What you should do instead of making New Year’s resolutions
Want to make a change in the year ahead? Finance expert Lisa Montgomery explains why changes of habit last longer than most New Year's resolutions.
Resolutions are a funny thing. We charge into the new year with all guns blazing, making grandiose plans to quit smoking, drop 10 kilos and learn a new language.
But the problem with these so-called "resolutions" is that for the most part, we rarely commit to them. By the time Easter rolls around, they've been packed away and forgotten, only to be dusted off and re-examined the following year. And so the pattern repeats itself.
Financial resolutions are not immune to burnout either. Our lofty aspirations to start a new business, pay off the mortgage or get out of debt can quickly fizzle out without a feasible plan of attack.
So how do you make these resolutions stick? The answer is simple: start off small. Swap the bigger picture perspective for the everyday one. Replace your annual financial "resolutions" with changes of habit. So where should you begin?
Start by asking yourself "why?"
Most of us have downtime over Christmas and the New Year period. Use this time to reflect on why you want to instigate financial change in the first place. Perhaps you were a little too frivolous with your credit card or other spending over Christmas – and your next payment is looming. You might be entering a new phase of life, where shifting priorities dictate an adjustment to cash flow management. Growing families, new jobs and retirement are all common catalysts for financial change.
Recognising the motivating factors behind your "resolutions" or changes gives them purpose. Without it, you'll end up with half-hearted, meaningless goals that are quickly abandoned.
Set one or two achievable targets
The biggest mistake you can make is trying to change too many things at once. Instead, pick a couple of key areas you want to improve throughout the year and make sure they're achievable.
For instance, you might decide you want to pay off your mortgage quicker. While this probably won't happen over the course of a year, there are smaller steps you can take to speed up the process. You might start by paying above the minimum repayment amount each month or by refinancing to a more competitive lender. This is a great example of where you can make tangible progress on your bigger picture goals by changing your everyday habits.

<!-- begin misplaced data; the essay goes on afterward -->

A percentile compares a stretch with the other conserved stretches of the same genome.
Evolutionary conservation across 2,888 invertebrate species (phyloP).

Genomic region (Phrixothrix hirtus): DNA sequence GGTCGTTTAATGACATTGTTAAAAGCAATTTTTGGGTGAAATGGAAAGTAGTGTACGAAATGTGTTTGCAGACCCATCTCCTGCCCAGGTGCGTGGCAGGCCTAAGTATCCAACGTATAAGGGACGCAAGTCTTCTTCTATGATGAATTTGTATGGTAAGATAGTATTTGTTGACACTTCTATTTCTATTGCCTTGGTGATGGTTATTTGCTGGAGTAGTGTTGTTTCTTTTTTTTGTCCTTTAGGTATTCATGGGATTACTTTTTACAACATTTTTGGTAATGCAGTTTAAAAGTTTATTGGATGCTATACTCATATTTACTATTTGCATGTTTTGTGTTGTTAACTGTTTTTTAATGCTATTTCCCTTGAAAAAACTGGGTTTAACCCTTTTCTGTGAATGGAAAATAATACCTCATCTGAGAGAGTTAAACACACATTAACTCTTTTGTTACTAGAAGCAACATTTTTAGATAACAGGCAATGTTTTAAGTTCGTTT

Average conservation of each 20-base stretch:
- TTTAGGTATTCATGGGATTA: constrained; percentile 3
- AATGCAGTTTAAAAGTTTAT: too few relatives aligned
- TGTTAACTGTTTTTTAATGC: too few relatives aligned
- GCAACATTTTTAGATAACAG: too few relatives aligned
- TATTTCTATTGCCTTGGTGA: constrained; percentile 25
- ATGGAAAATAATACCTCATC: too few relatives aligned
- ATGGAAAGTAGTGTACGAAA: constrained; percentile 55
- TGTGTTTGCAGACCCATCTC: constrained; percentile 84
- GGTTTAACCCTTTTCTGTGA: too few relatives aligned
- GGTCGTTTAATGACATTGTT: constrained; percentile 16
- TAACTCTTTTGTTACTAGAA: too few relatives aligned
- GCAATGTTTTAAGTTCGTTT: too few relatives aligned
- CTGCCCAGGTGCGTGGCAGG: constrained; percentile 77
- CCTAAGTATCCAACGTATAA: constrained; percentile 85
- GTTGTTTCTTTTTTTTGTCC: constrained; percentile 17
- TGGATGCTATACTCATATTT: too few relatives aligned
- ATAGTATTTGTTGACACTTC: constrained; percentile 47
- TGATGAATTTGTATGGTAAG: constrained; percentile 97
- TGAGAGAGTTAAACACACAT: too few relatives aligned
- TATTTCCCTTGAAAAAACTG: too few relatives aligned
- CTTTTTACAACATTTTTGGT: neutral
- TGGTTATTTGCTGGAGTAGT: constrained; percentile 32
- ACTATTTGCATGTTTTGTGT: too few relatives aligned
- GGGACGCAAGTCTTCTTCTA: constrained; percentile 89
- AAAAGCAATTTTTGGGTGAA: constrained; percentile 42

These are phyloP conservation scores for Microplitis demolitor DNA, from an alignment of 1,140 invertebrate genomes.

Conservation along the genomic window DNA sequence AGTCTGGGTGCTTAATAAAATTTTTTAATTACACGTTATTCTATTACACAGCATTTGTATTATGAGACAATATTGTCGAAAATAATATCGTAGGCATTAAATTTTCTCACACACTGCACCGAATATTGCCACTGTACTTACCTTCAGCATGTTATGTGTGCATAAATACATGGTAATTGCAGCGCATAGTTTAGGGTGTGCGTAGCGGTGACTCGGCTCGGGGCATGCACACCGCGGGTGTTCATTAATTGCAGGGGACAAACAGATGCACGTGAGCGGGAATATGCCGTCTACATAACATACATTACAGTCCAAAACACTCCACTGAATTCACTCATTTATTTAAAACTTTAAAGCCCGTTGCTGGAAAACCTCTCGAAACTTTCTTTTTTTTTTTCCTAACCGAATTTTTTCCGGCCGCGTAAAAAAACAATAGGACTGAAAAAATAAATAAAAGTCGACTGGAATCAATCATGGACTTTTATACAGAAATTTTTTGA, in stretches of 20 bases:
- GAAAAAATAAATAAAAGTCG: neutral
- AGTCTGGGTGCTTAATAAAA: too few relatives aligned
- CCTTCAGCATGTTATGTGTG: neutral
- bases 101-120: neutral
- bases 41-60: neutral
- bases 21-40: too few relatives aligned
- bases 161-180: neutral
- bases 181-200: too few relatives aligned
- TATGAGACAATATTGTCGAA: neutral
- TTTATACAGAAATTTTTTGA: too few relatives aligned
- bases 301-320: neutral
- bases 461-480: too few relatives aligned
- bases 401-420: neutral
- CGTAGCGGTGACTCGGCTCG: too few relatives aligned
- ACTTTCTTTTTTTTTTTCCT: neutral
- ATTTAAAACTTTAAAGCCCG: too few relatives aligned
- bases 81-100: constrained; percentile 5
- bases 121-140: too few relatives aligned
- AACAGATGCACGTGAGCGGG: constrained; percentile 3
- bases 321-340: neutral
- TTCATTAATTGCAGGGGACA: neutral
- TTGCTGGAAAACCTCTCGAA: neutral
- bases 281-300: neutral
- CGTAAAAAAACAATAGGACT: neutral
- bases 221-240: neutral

This old chestnut (or lack of it) has seen many would-be savers dip into their piggy banks the moment temptation strikes. If you're serious about reaching your savings goals, you'll need to be disciplined. But this doesn't come naturally to everyone.
If you're prone to the occasional spending frenzy, put some barriers in place to prevent it. Speak to your payroll department and arrange for a portion of your wage to be paid into a separate account so you don't even notice it's gone. You can also try locking some funds away in a term deposit or another account that you can't access to prevent them from being frittered away. In this case, a set-and-forget mentality can work in your favour.
Regularly check in with yourself
Financial goals are often a marathon, not a sprint. It's important to look at your progress every three months to make sure you're still on track. This also helps to clarify that the goals you've set are still important to you. Our lives are fast-paced and ever-evolving, so it's only natural that our goals might change direction as well.
Not ready to commit?
If you're not ready to stick to new habits, the most important thing you can do is review your financial products at the start of each year. If your credit card is linked to a loyalty scheme, is it still delivering the best value on the market? Is your home loan still providing enough flexibility? Are you still satisfied with your health insurance policy?
If the answer to any of these questions is no, then it's time to jump on the phone and call your provider. Even just a 5- or 10-minute chat can end up delivering enormous value in the long run.
Remember it's the smaller steps that can be the most life-changing. You don't need to undergo a complete financial overhaul to make a difference. When it comes to resolutions – or changes of habit – slow and steady will always win the race.
Lisa Montgomery is one of Australia's most respected consumer finance experts and commentators. She is the former CEO of Resi Home Loans and Head of Consumer Advocacy at Wizard Home Loans.
Disclaimer: The views and opinions expressed in this article (which may be subject to change without notice) are solely those of the author and do not necessarily reflect those of Finder and its employees. The information contained in this article is not intended to be and does not constitute financial advice, investment advice, trading advice or any other advice or recommendation of any sort. Neither the author nor Finder has taken into account your personal circumstances. You should seek professional advice before making any further decisions based on this information.
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